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The bystander effect

On March 13th, 1964, 3:00 AM. When New York bar manager Kitty Genovese arrived at her house, she was assaulted by a bandit with a knife. She screamed loudly to beg for help. There are 38 neighbors for her and a lot of people had witnessed this crime through the window. However, they did nothing until one of them call the police after the bandit left away. This incident turned out to be a tragedy: Genovese expired because she could not receive medical treatment in time.

What is the reason that no one give Kitty a hand? It is a common sense that people will blame these Neighbors as cold-blooded man. But there is a theory to explain this kind of circumstance: psychologists Shows that if there are more people present in a dangerous event, there shall be less possibility that one People would come out and provide help. This effect is called “bystander effect”. Next I will use the theory of Nash Equilibrium to prove it.

Let’s say the prerequisite is everyone tries to maximize their profit. And then we suppose that there are n bystanders in the incident. If someone call the police, every bystanders will earn a profit of a. (This could be understand as a relief that the victim is rescued and justice is served). For the people who provide the help, he may lose b points. (This could be understand as the extra time and energy cost when giving a hand, also doing this may put him exposed to the criminal). As a result, the total profit that the helper earned shall be a – b.Based on the information above, we could draw the profit grid:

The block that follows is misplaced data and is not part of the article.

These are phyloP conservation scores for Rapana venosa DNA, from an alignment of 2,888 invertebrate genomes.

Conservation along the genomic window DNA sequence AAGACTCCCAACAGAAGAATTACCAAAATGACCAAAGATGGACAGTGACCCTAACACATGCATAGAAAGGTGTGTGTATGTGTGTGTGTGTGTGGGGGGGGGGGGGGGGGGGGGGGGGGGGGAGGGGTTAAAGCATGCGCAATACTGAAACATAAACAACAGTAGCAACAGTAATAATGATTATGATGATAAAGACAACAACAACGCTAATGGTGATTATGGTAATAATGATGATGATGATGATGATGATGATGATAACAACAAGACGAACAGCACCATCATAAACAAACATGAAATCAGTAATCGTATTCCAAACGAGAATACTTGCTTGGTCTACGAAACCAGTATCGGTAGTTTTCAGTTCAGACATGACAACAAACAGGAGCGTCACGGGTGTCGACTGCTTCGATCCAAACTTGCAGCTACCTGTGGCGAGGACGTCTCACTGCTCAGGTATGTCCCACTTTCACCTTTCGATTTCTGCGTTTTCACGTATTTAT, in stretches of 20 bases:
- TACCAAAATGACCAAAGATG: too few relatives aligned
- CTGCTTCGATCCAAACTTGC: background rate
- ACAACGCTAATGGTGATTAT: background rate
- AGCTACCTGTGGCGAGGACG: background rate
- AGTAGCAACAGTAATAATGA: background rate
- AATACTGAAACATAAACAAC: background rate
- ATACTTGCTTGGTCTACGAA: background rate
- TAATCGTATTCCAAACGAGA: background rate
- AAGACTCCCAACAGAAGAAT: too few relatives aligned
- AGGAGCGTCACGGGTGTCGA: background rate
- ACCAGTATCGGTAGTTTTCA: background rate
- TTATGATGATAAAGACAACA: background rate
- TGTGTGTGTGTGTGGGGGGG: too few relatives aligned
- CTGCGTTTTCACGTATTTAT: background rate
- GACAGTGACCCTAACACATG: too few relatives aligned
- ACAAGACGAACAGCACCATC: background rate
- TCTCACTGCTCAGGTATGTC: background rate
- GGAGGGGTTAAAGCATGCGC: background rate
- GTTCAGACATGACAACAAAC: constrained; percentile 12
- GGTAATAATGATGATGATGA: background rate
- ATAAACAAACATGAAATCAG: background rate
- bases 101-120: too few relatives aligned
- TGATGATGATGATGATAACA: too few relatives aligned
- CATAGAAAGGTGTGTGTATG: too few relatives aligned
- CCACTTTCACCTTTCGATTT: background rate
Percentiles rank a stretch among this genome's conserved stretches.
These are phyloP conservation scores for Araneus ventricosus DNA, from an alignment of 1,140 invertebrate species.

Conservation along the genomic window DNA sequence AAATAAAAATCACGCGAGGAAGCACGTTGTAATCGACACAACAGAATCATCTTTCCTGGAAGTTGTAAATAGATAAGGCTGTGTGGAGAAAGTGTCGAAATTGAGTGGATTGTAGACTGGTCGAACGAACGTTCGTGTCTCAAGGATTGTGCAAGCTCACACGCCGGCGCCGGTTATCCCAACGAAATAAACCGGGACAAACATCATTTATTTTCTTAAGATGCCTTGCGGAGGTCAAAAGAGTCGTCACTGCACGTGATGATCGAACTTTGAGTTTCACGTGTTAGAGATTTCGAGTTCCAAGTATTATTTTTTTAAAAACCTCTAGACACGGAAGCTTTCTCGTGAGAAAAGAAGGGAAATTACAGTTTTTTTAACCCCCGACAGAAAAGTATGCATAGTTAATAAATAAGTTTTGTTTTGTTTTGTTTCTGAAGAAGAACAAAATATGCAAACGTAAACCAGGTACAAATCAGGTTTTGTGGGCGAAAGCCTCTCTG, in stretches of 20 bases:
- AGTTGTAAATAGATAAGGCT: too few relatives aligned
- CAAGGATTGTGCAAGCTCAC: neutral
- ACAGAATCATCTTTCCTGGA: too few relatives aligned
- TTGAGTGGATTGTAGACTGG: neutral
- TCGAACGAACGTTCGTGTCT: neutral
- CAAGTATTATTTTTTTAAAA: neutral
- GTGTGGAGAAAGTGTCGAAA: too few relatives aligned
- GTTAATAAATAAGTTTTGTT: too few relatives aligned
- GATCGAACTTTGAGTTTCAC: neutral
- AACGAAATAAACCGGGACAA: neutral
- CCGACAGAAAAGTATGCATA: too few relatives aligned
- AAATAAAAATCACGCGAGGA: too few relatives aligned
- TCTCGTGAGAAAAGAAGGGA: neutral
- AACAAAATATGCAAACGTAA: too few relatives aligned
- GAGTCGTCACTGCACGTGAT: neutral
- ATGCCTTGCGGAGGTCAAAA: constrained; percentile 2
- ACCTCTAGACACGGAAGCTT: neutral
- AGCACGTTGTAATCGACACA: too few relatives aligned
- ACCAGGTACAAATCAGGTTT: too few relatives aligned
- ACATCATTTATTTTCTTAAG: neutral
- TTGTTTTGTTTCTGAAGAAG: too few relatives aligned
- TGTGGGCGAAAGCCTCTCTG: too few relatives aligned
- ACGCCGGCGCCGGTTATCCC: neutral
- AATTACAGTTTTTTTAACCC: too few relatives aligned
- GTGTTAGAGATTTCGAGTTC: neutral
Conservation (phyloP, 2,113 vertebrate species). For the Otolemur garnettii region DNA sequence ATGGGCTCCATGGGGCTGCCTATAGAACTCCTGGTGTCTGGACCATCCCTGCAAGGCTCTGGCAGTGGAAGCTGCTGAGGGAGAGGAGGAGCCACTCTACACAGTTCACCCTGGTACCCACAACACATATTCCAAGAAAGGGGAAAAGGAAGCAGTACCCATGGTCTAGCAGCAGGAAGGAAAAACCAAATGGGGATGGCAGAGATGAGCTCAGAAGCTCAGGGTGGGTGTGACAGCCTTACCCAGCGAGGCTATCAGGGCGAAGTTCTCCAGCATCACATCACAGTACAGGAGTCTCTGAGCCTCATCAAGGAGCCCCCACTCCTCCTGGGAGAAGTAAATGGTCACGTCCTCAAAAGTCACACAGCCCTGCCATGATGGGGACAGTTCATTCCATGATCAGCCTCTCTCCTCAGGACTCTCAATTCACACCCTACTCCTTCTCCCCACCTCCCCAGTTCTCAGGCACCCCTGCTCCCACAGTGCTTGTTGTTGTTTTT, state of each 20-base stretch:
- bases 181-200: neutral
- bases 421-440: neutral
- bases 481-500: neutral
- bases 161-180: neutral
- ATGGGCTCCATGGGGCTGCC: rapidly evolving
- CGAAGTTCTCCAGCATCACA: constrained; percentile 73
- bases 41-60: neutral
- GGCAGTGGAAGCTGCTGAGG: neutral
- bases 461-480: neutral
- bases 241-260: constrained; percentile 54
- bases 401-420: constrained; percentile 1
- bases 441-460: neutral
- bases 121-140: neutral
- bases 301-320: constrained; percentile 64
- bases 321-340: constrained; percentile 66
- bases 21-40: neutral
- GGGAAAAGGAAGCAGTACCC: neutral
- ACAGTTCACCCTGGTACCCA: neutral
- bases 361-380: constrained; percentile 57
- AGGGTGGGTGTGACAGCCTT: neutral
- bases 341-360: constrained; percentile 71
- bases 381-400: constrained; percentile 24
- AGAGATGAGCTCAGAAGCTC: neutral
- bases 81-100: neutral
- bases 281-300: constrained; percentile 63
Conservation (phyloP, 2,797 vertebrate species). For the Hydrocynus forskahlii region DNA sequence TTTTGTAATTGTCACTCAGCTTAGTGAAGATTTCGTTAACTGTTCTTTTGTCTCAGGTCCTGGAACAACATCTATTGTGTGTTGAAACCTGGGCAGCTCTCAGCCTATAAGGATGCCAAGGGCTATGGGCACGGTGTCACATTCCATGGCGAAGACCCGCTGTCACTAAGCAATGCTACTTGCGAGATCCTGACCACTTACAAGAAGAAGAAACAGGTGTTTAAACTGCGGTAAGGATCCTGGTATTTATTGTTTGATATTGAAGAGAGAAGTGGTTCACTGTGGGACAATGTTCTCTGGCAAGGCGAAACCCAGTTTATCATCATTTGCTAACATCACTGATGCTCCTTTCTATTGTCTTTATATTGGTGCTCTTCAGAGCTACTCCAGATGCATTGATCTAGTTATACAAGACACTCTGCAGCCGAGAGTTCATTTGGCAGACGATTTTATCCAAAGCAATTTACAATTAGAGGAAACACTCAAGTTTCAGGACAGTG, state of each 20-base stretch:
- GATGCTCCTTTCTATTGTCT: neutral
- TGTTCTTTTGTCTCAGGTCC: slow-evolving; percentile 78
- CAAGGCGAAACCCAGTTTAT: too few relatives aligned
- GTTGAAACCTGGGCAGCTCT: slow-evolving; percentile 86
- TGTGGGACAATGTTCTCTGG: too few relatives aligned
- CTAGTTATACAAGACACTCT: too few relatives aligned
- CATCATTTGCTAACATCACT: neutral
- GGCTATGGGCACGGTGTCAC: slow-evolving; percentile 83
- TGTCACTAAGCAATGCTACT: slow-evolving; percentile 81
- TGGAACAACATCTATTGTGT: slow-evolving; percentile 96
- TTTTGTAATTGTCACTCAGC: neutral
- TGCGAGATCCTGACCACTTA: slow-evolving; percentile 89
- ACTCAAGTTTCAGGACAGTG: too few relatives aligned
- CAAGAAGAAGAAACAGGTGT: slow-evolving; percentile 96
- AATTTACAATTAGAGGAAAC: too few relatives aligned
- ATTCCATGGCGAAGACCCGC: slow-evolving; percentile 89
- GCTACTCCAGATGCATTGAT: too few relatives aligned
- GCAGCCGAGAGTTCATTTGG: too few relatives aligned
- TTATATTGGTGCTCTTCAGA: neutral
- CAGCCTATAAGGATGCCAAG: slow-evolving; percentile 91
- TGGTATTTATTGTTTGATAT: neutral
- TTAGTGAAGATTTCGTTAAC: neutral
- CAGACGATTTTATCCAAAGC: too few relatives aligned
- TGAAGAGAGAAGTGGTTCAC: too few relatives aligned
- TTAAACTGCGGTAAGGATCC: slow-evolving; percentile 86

Others don’t call police             Others call police

A don’t call police               0                                                 a

A call police                         a – b                                         a – b

Suppose the probability that each people will not call the police is p, and then:

The expect of A not call the police shall be : Q1 = 0 * p n-1 + a * ( 1 – p n – 1).

The expect of A call the police shall be : Q2 = (a – b) * p n-1 + (a – b) * ( 1 – p n – 1).

As a result, the total expect of A should be : Q(p) = p * Q1 + (1-p) * Q2.

We expand this equation: Q(p) = a*p – a*p n + (1 – p) * (a – b).

Q(p) = a – b + p*b – a * p n . To get the maximum of Q(p), we need to know d(Q(p))/dp = 0.

So the equation turns out to be: b – a * n * p n-1 = 0

As a result, the value p should be p = (b/(na)) 1/(n – 1)

Based on this function, we could say that when n is larger than 2, p will grow when n grows.

As a result, the more people exists, p will be larger, which means the probability of lending a hand is smaller. Therefore, there will be less possibility that a person is willing to help when there are more people around.


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